If you’re looking to launch a SaaS support team, your documentation needs to be accessible from one place. That way, everyone in your company can easily find what they need and understand it.

Plus, it’s important that the documentation is written in plain language-a special type of language that is easy for anyone to understand, even if they aren’t familiar with the topic at hand.

Finally, make sure you update this information regularly as it becomes outdated or new features are added to your product. This way, your customers can get the most out of your product and have a more positive experience with it.


6. Create rules and stick to them so all users receive the same level of service

When it comes to customer service, consistency is key. You want your support team to be able to follow the same set of rules and guidelines each time they help someone out. This will ensure that all users receive the same level of service and attention, no matter their issue or how many times they contact you. If one user is getting a faster response than another, he or she might get frustrated with your company’s lack of attention-and this can have an impact on loyalty and repeat customers down the line!

Consistency is also important because it allows you to scale your customer support team. If everyone follows the same guidelines and rules, then you can easily train new hires on how best to handle user requests. This will help you grow in a steady way that doesn’t create any stress or confusion for your existing staff members.


7. Keep all communications with each user in one thread


When you receive a new support ticket, create a new thread in your support forum. Keep all communications with each user in one thread so that if someone needs to look back on the history of an issue, they can do so easily.

Use a ticketing system such as Zendesk or Freshdesk for this purpose and avoid email for support requests-it’s too easy for these messages to get lost or buried among other emails cluttering your inbox and it’s much harder to keep track of all the conversations happening at once.

In addition to providing customers with a way to communicate with you about their problems, it’s also important that you provide them with an opportunity to give feedback on the product or service. You can do this by setting up a survey form in your support forum so that users can respond to questions such as “How likely are you to recommend our service?” after they’ve had an issue resolved.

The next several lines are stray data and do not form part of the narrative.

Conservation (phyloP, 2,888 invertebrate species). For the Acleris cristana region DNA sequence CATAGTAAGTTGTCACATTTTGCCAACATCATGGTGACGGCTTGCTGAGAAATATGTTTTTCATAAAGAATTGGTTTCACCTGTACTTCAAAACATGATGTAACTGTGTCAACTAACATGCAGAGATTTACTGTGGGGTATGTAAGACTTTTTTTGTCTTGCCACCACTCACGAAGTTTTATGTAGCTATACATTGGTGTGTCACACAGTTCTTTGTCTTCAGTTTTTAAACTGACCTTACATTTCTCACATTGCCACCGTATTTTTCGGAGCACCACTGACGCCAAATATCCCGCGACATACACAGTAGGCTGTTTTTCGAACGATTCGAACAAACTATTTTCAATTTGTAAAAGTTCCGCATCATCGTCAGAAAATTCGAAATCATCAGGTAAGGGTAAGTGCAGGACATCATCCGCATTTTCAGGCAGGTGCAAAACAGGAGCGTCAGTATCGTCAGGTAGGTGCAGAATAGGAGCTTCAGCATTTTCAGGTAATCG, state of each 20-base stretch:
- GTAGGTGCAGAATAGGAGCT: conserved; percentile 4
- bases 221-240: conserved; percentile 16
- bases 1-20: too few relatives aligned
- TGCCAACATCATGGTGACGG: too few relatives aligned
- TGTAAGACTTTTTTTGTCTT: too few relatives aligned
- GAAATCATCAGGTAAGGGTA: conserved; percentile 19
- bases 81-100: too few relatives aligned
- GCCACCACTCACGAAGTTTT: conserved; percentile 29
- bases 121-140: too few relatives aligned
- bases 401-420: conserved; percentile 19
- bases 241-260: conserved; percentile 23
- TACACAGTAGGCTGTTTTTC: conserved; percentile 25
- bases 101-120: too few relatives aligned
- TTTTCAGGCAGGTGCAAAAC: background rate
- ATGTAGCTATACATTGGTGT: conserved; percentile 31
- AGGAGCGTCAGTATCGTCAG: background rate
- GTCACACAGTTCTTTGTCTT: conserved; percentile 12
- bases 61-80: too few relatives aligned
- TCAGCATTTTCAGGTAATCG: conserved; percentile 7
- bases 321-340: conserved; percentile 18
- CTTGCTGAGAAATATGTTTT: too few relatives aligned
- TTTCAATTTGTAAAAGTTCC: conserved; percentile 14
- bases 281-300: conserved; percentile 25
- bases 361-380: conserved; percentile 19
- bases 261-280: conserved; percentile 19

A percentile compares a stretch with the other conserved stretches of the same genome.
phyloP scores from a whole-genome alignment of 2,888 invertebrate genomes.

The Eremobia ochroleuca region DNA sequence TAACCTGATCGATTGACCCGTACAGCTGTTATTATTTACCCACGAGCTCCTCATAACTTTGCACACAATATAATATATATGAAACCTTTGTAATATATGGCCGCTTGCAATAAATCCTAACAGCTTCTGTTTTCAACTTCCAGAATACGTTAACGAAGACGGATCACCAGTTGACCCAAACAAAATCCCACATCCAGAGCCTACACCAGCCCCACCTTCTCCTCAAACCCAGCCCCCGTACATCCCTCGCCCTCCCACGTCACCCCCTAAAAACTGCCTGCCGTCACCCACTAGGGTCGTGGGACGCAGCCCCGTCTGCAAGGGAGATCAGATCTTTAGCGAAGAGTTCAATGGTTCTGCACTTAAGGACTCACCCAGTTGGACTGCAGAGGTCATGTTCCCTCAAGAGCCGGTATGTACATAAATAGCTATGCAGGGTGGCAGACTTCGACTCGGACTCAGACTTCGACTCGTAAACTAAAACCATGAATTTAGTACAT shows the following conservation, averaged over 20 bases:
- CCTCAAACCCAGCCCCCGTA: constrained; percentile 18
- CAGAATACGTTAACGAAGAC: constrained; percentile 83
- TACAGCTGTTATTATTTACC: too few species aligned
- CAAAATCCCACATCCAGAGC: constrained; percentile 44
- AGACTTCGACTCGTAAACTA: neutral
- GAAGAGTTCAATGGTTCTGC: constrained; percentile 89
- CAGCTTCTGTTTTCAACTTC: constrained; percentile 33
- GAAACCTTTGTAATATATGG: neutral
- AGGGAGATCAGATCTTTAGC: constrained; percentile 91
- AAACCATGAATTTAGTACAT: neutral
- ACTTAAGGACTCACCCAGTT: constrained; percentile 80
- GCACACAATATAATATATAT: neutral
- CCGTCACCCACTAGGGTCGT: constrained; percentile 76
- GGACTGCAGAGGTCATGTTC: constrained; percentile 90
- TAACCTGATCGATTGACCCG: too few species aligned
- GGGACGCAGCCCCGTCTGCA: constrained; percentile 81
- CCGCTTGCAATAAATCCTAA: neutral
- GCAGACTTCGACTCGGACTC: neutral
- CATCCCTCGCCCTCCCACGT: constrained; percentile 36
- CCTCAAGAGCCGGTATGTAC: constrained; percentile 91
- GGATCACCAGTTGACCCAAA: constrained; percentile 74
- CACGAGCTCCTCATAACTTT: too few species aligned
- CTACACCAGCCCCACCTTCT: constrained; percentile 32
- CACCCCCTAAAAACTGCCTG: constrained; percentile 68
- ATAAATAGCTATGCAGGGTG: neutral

Don’t Skimp on Support for Your SaaS Platform


It’s essential to keep customers happy and coming back.

SaaS support is a critical part of the customer experience. The more efficiently you can respond to customers, the better your chances of building loyalty and encouraging them to purchase additional products. It’s also important because it’s an opportunity to act as a marketing and sales tool.

Support is much more than just a technical issue; it can be used as part of a larger strategy that includes sending out promotional emails, blog posts, social media updates, in-app messages or other communication channels.

 We hope this post has been helpful to you, and that it helps you improve your SaaS customer-support program. We believe that the best way to provide great SaaS customer service is by treating customers as human beings. The key is not just to be friendly and helpful, but also consistent in how each user receives service-and this means having a clear support policy and sticking to it.

There’s no substitute for experience when it comes to building a customer service team; if you’re new at this, don’t be scared off by how much work it might be! Just remember that every customer interaction represents an opportunity for growth as well as an opportunity to improve your company’s reputation among future users who might come across reviews of past experiences with your product or service online somewhere later down the road someday soon…or maybe even right now!

If you need more tips on growing your SaaS, check out our blog.


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Ken Moo